Research Mentor(s): Zachary Reese, Ph.D. Student
Research Mentor School/College/Department: Social Psychology, College of Literature, Science, and the Arts
Presentation Date: Thursday, April 22, 2021
Session: Session 3 (1pm-1:50pm)
Breakout Room: Room 20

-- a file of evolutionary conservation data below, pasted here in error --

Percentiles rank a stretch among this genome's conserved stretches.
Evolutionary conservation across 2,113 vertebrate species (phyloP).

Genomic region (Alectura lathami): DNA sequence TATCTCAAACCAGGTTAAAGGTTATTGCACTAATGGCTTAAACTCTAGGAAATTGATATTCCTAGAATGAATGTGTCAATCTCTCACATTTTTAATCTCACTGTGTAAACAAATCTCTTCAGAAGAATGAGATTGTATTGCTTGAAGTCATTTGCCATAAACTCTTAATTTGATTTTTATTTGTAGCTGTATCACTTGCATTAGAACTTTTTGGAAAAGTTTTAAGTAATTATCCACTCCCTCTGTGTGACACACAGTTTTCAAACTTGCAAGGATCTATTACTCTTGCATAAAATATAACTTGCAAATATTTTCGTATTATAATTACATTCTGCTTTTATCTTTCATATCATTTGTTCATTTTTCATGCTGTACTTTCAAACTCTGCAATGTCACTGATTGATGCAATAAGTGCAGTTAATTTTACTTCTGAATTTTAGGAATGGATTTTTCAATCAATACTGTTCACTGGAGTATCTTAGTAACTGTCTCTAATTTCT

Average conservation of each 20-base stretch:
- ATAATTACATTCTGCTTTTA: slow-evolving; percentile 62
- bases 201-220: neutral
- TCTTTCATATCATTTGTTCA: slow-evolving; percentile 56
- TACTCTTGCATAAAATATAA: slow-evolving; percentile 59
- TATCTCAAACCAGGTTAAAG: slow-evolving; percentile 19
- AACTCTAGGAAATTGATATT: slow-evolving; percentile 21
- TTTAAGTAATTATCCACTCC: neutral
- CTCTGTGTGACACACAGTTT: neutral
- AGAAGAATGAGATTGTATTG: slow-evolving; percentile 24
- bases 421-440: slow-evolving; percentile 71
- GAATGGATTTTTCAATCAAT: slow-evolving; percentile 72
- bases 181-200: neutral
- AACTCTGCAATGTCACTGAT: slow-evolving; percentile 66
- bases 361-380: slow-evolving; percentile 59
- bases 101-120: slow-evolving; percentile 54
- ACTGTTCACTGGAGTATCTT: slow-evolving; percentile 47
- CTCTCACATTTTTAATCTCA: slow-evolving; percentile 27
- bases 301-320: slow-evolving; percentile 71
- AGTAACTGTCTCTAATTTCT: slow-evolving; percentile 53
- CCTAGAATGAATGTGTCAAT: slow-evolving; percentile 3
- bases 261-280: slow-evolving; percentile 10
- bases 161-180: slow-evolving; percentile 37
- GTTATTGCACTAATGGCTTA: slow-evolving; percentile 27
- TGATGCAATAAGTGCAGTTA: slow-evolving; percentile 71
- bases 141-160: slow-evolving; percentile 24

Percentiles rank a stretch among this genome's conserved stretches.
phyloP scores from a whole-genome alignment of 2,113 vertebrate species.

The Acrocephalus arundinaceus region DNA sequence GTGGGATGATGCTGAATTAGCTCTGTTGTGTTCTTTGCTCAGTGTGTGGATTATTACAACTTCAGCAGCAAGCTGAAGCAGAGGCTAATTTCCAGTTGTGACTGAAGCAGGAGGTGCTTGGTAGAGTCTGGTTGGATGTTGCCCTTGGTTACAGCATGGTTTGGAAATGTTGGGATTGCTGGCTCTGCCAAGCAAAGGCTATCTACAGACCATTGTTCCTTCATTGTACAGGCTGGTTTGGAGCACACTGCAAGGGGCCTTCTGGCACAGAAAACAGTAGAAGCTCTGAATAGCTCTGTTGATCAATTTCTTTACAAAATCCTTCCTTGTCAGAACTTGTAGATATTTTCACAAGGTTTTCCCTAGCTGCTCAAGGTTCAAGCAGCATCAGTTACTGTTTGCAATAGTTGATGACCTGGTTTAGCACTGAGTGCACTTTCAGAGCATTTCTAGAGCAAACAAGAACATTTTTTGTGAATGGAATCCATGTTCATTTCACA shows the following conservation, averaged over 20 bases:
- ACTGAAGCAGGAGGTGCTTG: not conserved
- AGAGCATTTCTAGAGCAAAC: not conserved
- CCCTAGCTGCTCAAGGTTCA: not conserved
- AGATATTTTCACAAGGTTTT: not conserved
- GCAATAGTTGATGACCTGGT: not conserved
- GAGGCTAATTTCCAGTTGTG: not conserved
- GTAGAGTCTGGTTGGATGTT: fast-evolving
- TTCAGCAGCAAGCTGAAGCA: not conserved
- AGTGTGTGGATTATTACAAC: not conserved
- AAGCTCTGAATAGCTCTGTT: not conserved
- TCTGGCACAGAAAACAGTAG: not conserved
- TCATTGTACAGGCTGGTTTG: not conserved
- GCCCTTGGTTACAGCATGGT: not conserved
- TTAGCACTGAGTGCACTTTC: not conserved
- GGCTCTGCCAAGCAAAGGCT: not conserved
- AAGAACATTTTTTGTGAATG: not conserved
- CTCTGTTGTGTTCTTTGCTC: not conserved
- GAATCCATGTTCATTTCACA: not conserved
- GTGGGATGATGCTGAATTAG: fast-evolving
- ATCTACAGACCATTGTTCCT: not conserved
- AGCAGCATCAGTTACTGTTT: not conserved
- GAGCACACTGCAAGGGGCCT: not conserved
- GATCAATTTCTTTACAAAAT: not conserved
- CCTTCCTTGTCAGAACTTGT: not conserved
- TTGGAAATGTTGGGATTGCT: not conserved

Why are some people exasperated by social comparisons while others find comparisons negligible? Past research has identified self-esteem as a key individual difference coloring the experience of social comparison. This research reveals that social comparison and low self-esteem share a vicious, circular relationship: people with low self-esteem are more inclined to compare themselves to others, and upward comparisons tend to lower people’s self-esteem (Gibbons & Buunk, 1999; Hoffman et al., 1954; Tesser, 1989; Wood et al., 1985). Yet, it remains unclear what psychological processes perpetuate this process; why do people with low self-esteem engage in social comparison? We propose that people with low self-esteem have both less motivation to regulate their emotions and a smaller toolkit for regulation (Gross, 2015). Accordingly, people with low self-esteem may be more likely to enter environments where comparisons are likely (e.g, social media), fixate on available comparisons, and perceive comparisons as meaningful. We report two studies examining how emotion regulation processes shape the experience of social comparison among people with low self-esteem. Study 1 examines whether emotion regulation capacity and regulatory flexibility mediate the relationship between social comparison orientation and self-esteem. Study 2 employs an experimental design to test whether one can mitigate or nullify the negative relationship between social comparison and self-esteem via a brief reappraisal exercise. This research will shed light on how best to intervene in the cycle that perpetuates low self-esteem.